Mr. Gray: I think the AHA moment actually comes when a merchant begins to work with us because while many other processors approach them every day, we are truly different. Unfortunately, our industry sometimes does not have the best reputation so I think many times when you are talking to merchants at the beginning they are leery. They are shaking your hand with their right hand but they have their left hand on their wallet. There is always a level of concern. This is where the history we spoke of comes in. I continue to remind merchants that we have been around for more than 11 years. Most of our management team has been in our industry 20 - 25 plus years. I have been in the industry almost 30 years. This enables us to let a customer know right at our first point of contact that we have a reputable pedigree. We let them know who we are and demonstrate that we are not some fly-by-night company. We have been around for a long time and have seen many changes in the industry but we have continued to thrive and protect our merchants through it all. We continue to demonstrate integrity and are able to meet the changing needs of our merchant base and continuously bring value to them. For me, it is about getting the merchant to recognize we are different and to give us the opportunity to prove that to them. Once we get past that, we start having meaningful conversations. We can bring the right people in and start to help them with their technology and payment solutions. Again, we are not always walking into a customer or potential client with what we want to sell them. We are trying to be consultative with them and determine what their pain points are, what processes they need and what they are missing right now. We want to help streamline their process and help them find the success in their model.

 

CEOCFO: What are some of the additional services you provide and do you see growth coming from these additional services?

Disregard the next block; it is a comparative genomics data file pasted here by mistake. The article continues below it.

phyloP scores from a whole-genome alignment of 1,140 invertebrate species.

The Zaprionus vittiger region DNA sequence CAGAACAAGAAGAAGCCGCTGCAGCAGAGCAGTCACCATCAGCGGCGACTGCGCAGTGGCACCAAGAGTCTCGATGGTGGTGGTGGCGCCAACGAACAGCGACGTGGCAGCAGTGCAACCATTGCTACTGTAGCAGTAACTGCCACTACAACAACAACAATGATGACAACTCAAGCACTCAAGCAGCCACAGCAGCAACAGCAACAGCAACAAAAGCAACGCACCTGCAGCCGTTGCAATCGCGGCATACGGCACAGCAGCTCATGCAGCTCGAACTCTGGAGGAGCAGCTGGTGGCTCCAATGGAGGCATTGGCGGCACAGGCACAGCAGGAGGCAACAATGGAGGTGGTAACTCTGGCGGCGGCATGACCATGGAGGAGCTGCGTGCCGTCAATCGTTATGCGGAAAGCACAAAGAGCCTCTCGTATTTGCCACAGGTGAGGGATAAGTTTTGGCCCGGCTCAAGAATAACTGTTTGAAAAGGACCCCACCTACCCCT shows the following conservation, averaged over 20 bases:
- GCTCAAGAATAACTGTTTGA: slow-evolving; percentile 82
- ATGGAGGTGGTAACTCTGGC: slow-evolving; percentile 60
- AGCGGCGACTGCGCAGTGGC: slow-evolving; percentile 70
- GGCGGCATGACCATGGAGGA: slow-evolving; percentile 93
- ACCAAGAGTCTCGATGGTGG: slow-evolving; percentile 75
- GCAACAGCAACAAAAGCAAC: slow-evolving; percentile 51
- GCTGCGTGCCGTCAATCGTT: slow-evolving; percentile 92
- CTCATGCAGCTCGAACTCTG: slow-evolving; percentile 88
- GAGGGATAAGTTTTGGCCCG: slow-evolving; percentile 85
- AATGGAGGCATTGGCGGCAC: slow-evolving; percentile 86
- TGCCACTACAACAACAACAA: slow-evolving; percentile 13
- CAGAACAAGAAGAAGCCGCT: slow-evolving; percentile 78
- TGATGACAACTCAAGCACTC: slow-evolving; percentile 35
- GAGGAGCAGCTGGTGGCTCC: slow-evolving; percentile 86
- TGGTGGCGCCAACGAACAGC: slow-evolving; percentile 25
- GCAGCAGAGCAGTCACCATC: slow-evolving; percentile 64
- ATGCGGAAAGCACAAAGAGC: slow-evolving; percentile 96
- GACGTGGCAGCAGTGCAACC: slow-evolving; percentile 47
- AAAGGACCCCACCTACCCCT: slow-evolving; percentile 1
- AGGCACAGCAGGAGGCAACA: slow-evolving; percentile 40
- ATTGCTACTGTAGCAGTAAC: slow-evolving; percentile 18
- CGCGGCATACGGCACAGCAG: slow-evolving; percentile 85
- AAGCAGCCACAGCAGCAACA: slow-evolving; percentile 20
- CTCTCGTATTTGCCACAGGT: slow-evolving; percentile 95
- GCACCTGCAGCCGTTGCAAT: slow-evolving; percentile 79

Mr. Gray: I think our data services are probably the biggest opportunity along those lines. You hear the buzzwords about “big data” or “data mining” and I think that is a real opportunity for merchants of all sizes to be able to do some target marketing with customers that have been in their shop before. Our gateway provides that and gives them the ability to do some targeted marketing with customers who have already processed with them. It is not just about payments anymore because payments are kind of a subset of all this. For us to focus on the ability to help our merchants grow their business and to realize the value that our technology can provide them is a real selling point. When a merchant realizes that the right technology – our technology – can help them to drive more business and increase their revenue then they truly see that we can bring more to the table than simply payment processing. We can help them to better understand their customers’ spending habits and know what products or services to market to them. We have technology that can do this for our merchants and give them a laser focus into their customers and their customers’ buying patterns. The old days of blast marketing are becoming a losing proposition. Target marketing and offering value with that marketing is the way merchants must go to leverage their marketing dollars. Because of this, I see significant growth for our company in this area. In addition to this, we also have a group that focuses on Search Engine Optimization (SEO) for our merchants. We are doing some great things with that and tying that back to helping merchants improve their websites. At the end of the day, we try to educate merchants all the time on the fact that people do not open up the Yellow Pages anymore. They go out on the Web; they put services in a little search bar and choose businesses that pop up there. We want to help them to the top of that list as much as we can to bring more business through their door.